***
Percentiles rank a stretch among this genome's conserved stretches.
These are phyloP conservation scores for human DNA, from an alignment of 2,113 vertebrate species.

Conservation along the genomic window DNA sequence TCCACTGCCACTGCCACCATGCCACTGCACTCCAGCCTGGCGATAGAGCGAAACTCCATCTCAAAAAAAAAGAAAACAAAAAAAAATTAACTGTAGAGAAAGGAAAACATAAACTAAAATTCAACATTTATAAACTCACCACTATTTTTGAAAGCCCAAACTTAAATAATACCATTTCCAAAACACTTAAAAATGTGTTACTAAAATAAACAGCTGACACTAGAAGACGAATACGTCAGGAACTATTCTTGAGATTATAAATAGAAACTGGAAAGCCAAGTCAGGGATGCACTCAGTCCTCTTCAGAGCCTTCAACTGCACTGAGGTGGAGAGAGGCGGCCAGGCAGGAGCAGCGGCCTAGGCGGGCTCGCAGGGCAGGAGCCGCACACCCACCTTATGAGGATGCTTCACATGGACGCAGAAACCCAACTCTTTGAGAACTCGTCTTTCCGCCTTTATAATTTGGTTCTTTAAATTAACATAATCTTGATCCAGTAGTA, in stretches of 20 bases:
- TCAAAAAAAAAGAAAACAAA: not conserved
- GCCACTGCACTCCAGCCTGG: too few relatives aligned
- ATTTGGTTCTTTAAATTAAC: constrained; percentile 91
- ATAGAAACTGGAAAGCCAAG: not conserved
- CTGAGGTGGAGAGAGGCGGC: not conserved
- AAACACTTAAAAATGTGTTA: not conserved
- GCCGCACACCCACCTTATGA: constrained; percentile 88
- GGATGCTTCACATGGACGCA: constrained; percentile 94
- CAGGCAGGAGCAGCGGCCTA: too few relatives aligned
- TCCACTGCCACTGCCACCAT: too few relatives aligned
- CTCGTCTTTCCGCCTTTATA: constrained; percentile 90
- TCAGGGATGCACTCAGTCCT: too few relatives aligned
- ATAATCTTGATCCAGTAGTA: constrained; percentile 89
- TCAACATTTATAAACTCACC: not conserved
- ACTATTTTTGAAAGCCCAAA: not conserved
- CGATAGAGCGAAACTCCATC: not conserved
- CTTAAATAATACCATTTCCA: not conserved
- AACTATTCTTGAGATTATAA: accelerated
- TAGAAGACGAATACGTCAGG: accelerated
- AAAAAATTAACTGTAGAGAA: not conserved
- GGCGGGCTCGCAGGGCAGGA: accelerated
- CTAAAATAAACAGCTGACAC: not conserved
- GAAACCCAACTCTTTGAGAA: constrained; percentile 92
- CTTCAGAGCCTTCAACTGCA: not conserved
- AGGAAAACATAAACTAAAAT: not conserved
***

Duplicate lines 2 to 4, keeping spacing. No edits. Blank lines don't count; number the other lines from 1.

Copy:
These are phyloP conservation scores for human DNA, from an alignment of 2,113 vertebrate species.

Conservation along the genomic window DNA sequence TCCACTGCCACTGCCACCATGCCACTGCACTCCAGCCTGGCGATAGAGCGAAACTCCATCTCAAAAAAAAAGAAAACAAAAAAAAATTAACTGTAGAGAAAGGAAAACATAAACTAAAATTCAACATTTATAAACTCACCACTATTTTTGAAAGCCCAAACTTAAATAATACCATTTCCAAAACACTTAAAAATGTGTTACTAAAATAAACAGCTGACACTAGAAGACGAATACGTCAGGAACTATTCTTGAGATTATAAATAGAAACTGGAAAGCCAAGTCAGGGATGCACTCAGTCCTCTTCAGAGCCTTCAACTGCACTGAGGTGGAGAGAGGCGGCCAGGCAGGAGCAGCGGCCTAGGCGGGCTCGCAGGGCAGGAGCCGCACACCCACCTTATGAGGATGCTTCACATGGACGCAGAAACCCAACTCTTTGAGAACTCGTCTTTCCGCCTTTATAATTTGGTTCTTTAAATTAACATAATCTTGATCCAGTAGTA, in stretches of 20 bases:
- TCAAAAAAAAAGAAAACAAA: not conserved